Posts Tagged “produce haulers”

Mexican Vegetable Shipments Crossing at Nogales Get an Early Start

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DSCN0442An early start for West Mexican vegetables crossing the border at Nogales, AZ is a result of warm weather and good growing conditions.  It is resulting in earlier-than-normal good supplies of winter produce items.

Good volume has started this week with vegetables ranging from green bell peppers to squash.  Mexico’s biggest volume produce item, tomatoes, should start crossing the border at Nogales no later than the third week of December.

Of particular interest to many produce haulers should be the fact that there may be more loadings of Mexican vegetables at Nogales destined for the East Coast this season since weather factors in the East have delayed plantings.

Loading delays in Nogales has been an issue for years, but observers say the situation is improving at the Nogales-Mariposa Port of Entry, although more customs agents are still needed.  A load of produce crossing the Mexican border into Arizona used to take six to eight hours, but this has reportedly been cut to two hours or less.

Here are examples of what some shippers of Mexican produce are doing.

Calavo Growers Inc. has shade house-grown tomatoes through mid-May and the Santa Paula, CA based company expects to increase its volume by 10 to 15 percent this season from Mexico.

Del Campo Supreme Inc. in Nogales, Ariz., will start shipping a full line of tomatoes, ranging from vine-ripes, beefsteak, tomatoes-on-the-vine and grape tomatoes, starting in mid-December.  The tomatoes are grown in both shade house and green house facilities.

During the 2016-17 season, Mexican growers exported approximately 1.2 billion pounds of round, roma, cherry and grape tomatoes to the U.S.

Some of the shippers for Mexican vegetables through Nogales are:

Big Chuy Distributing Co. Inc, Nogales, plus Ciruli Bros. LLC, Grower Alliance LLC, IPR Fresh,  and Thomas Produce Sales Inc.  all located in Rio Rico, AZ.

Here are some of the Mexican vegetables and when they will be shipped.

** Eggplant, and squash started in early November

**Beans will be in peak volume all of December

** Roma and beefsteak tomatoes start in mid December

** Hothouse-grown red, yellow and orange bell peppers and shade house-grown green bells are being shipped September through May

**Green bell peppers are shipped from mid November though April

Mexican veggies crossing at Nogales – grossing about $3600 to Chicago; $6500 to New York City.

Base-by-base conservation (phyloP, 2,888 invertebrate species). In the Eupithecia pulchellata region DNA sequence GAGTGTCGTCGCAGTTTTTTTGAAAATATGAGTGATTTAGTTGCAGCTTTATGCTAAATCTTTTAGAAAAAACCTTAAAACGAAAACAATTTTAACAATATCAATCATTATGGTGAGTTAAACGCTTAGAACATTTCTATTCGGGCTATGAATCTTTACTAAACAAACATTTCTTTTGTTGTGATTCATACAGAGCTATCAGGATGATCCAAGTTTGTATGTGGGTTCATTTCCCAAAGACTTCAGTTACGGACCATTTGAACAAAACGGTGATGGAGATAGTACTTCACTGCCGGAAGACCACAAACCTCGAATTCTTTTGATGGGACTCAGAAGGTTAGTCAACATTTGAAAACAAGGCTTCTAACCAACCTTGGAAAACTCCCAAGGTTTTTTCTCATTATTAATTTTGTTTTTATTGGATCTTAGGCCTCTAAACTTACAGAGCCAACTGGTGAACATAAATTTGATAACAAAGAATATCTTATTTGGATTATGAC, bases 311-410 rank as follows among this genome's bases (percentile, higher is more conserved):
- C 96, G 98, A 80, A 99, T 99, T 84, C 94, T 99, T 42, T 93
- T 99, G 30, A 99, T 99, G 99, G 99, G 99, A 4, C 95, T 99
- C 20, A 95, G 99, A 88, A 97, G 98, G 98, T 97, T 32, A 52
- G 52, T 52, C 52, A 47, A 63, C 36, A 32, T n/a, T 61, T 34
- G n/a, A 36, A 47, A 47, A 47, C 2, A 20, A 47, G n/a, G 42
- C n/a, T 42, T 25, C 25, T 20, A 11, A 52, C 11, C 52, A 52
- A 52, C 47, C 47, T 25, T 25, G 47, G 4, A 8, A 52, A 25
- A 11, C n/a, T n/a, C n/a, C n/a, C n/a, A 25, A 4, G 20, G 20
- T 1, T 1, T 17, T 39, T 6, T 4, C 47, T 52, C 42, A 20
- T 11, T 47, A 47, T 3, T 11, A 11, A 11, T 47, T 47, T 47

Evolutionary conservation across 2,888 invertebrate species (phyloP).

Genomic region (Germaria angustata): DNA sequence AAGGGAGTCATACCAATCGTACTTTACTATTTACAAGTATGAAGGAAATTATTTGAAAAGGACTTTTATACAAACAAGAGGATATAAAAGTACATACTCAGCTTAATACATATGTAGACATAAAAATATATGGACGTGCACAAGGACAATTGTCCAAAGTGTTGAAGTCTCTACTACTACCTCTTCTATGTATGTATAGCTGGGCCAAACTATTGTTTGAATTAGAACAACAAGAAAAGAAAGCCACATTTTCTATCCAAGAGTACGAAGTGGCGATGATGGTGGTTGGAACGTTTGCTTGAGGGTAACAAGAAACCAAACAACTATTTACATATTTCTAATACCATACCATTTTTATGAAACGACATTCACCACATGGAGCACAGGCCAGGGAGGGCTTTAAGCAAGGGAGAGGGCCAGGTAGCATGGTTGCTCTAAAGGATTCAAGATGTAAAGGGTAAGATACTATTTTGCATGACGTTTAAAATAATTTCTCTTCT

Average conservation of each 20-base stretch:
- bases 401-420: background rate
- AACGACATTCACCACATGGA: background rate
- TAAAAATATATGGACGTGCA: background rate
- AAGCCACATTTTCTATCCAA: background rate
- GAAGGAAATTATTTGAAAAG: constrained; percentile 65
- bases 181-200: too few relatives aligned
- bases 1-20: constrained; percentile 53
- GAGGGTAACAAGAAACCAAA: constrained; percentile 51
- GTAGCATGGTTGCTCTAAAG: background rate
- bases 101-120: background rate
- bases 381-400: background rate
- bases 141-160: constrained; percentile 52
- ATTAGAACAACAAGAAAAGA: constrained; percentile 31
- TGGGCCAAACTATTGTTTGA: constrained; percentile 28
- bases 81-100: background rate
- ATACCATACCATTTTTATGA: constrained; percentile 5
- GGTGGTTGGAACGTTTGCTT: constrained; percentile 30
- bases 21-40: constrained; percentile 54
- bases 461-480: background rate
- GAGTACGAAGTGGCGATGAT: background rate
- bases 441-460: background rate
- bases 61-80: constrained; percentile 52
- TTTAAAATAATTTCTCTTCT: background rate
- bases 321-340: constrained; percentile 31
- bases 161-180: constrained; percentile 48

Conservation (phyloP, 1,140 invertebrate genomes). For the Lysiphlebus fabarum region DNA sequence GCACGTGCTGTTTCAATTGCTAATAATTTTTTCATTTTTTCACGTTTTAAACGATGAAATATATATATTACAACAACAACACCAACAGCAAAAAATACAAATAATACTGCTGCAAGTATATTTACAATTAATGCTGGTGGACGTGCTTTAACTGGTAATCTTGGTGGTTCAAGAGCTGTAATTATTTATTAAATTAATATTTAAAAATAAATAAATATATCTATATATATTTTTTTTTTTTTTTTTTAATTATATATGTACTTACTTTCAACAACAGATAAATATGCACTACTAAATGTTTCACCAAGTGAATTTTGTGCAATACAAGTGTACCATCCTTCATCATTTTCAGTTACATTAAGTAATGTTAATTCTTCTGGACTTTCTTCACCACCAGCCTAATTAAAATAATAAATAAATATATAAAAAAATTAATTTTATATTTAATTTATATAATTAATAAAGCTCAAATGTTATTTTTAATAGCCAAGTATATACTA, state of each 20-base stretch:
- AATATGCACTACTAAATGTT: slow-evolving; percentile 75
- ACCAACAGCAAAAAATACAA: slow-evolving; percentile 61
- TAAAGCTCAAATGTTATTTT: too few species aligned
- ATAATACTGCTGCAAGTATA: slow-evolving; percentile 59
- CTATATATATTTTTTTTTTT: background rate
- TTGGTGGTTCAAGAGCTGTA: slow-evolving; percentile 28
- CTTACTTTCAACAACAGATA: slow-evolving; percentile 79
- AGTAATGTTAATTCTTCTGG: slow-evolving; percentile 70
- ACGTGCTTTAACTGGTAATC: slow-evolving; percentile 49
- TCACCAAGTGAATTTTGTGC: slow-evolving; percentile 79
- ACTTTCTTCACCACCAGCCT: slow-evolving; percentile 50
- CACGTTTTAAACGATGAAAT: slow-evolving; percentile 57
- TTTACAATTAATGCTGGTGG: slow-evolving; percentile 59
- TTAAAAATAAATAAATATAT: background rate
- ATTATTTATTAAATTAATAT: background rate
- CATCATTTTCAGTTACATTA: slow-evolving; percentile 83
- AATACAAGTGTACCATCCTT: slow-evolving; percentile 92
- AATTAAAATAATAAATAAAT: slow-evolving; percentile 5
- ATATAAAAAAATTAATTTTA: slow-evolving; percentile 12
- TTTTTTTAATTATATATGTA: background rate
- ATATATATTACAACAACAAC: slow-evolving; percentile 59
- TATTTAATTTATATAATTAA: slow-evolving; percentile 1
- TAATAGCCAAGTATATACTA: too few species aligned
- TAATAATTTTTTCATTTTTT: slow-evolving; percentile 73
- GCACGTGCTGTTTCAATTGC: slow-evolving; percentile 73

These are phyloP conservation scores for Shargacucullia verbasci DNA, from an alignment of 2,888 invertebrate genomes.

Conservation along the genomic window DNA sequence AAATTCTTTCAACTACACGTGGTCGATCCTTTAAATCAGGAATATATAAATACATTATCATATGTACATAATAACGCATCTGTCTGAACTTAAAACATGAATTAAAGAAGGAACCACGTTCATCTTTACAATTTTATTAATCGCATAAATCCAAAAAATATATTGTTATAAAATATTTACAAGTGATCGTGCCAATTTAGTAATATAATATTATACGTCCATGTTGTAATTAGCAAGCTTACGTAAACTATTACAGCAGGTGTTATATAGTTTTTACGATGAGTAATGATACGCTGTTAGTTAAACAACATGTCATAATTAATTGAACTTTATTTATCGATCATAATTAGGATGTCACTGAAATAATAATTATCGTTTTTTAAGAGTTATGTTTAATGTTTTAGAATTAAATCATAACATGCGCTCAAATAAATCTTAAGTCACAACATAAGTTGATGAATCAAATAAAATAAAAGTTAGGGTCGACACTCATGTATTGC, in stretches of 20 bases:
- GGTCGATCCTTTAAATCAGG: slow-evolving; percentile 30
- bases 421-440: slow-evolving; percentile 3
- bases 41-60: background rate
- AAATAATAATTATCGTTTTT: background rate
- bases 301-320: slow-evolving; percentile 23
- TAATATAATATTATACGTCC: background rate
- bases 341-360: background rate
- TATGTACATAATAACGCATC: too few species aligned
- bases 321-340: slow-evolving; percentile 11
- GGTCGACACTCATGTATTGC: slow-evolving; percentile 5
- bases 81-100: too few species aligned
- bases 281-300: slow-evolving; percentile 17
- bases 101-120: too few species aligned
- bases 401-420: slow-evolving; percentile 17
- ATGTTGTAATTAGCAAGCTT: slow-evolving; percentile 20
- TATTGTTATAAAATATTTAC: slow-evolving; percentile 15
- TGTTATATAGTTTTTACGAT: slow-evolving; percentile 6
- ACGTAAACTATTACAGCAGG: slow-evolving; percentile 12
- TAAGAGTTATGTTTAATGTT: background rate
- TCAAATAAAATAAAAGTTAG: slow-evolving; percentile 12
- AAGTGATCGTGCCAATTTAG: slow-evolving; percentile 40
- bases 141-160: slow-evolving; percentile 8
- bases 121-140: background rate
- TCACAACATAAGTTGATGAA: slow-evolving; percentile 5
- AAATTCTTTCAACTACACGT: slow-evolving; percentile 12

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Growing Imports are Providing Greater Opportunities for Produce Haulers

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DSCN9856The opportunities for produce haulers to haul imported fresh fruit and vegetables continues to increase as foreign farming operations increasingly recognize the demand in the United States and Canada for year around availability of produce.  Here we take a look at the exports of two South American countries, who are exporting a majority of their fresh produce to North America.

 Peruvian Blueberries

Five years ago there were virtually no blueberries being grown, much less exported by Peru.  Today, the South American country has 10,000 acres and continues to expand due to surging demand from the U.S., Europe, and China, according to the USDA report.

The U.S. is Peru’s primary export market, account for over 50 percent of blueberry exports in 2016 (54 percent).   Much fewer “blues” are exported to the Netherlands (24 percent), the UK (13 percent) and Canada (2 percent).
The USDA report points out total exports of Peruvian blueberries are projected to reach 40,000 metric tons in 2017, up 42 percent from 28,139 metric tons in 2016 and nearly four times the exports of 10,303 metric tons in 2015.  The bulk of Chile’s fresh blueberry exports to the U.S. arrive from September to December, though export shipments can begin in August and continue into April.
The majority of Peru’s blueberry farms are found in the northern coastal region of La Libertad, where the sunny and dry climate allows for nearly year-round harvest.